G. Schuhfried © SCHUHFRIED GmbH


Assessment of visual observational ability and skill in obtaining an overview, and also of visual orientation ability and speed of perception.

Theoretical background

The ATAVT tests observational ability by briefly presenting pictures of traffic situations. The items are constructed according to explicit theory-led principles based on detailed analysis of the cognitive processes involved in working the test. The design of the ATAVT is based on the principles used in the wellestablished TAVTMB test but builds on these by taking account of recent research findings relating to the perception of scenes and objects. 84 items were drawn up and evaluated using the 1PL Rasch Model. The resulting item pool enables the test to be presented adaptively, with all the associated advantages that this brings.


The respondent is briefly shown pictures of traffic situations. After seeing each picture, he is asked to state what was in it, choosing from five answer options that are given. Items are presented adaptively - that is, after an initial phase the respondent is presented with items whose difficulty is increasingly tailored to match his ability.

Test forms

There are two test forms: S1 for use in countries in which traffic drives on the right and S2 for countries that drive on the left.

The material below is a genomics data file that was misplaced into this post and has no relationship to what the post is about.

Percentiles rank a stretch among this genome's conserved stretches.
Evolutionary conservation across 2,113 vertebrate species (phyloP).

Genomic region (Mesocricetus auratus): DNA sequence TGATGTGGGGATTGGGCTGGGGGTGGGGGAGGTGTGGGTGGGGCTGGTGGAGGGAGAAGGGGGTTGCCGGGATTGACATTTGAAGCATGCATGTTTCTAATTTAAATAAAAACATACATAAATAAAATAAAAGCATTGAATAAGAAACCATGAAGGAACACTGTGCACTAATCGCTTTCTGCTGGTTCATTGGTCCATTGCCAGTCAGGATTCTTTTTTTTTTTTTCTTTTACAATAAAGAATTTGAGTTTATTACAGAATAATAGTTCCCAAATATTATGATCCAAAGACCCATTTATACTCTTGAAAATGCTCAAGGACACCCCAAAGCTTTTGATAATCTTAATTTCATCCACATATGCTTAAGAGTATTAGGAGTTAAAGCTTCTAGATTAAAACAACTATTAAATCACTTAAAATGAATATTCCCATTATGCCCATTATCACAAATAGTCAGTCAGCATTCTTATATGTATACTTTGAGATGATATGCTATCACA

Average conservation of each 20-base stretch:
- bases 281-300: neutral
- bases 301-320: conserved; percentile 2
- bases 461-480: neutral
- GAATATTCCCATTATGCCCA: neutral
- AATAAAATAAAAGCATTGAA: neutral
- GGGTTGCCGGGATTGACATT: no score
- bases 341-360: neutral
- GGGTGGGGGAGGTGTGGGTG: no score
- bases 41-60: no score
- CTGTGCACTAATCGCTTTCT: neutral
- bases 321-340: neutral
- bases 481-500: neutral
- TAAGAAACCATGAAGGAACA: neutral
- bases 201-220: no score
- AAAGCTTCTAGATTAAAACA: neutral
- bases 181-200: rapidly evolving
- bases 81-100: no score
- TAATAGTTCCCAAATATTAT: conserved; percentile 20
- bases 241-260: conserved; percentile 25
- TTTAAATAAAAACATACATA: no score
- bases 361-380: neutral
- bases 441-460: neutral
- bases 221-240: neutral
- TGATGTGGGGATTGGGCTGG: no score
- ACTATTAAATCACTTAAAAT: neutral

The person parameter is reported, together with the corresponding percentile rank and T score.


Because of the validity of the 1PL Rasch Model, reliability in the sense of internal consistency is given. The precision of measurement is set at a critical standard error of measurement of 0.49. This corresponds to a reliability of r=0.80. The predefined precision of measurement applies to all respondents at all ability levels.


Sommer et al. (2008) obtained a multiple correlation of R=0.90 between the difficulty parameters of the 1PL Rasch model and the design characteristics of the test items. This is usually interpreted as an indicator of the test’s construct validity (Embretson, 1983). Evidence of criterion validity is provided by various studies of the prediction of global assessments of driving behaviour in standardized driving tests. For example, Sommer et al. (2004), using a test battery which included a precursor version of the ATAVT, obtained a classification rate of 74.7 % in the prediction of driving behavior. Risser et al. (2008) reported classification rates of 80.2 % and 86.5 %, with the precursor version of the ATAVT that they used contributing a relative relevance of 17.6 % and 5.8 %. The results obtained by Risser et al. (2008) were replicated in a study by Sommer et al. (2008). In addition, the authors demonstrated the incremental validity of the ATAVT alongside ability tests and driving-related personality traits. Evidence of the ATAVT’s validity has also been obtained in the field of rail transport (RSSB, 2010). In a sample of 135 train drivers and trainee train drivers, ATAVT correlated significantly with the assessment of operating safety systems in locomotives (r=0.288) and the assessment of performance in the execution of procedures (r=0.324).


A norm sample consisting of N=1,190 individuals is available. Person parameters corrected for age are also provided.

Time required for the test

Approx. 10 minutes.


The program automatically checks the graphics output speed and issues a warning if the requirements are not met. This can be tested before purchase simply by installing the Demo version.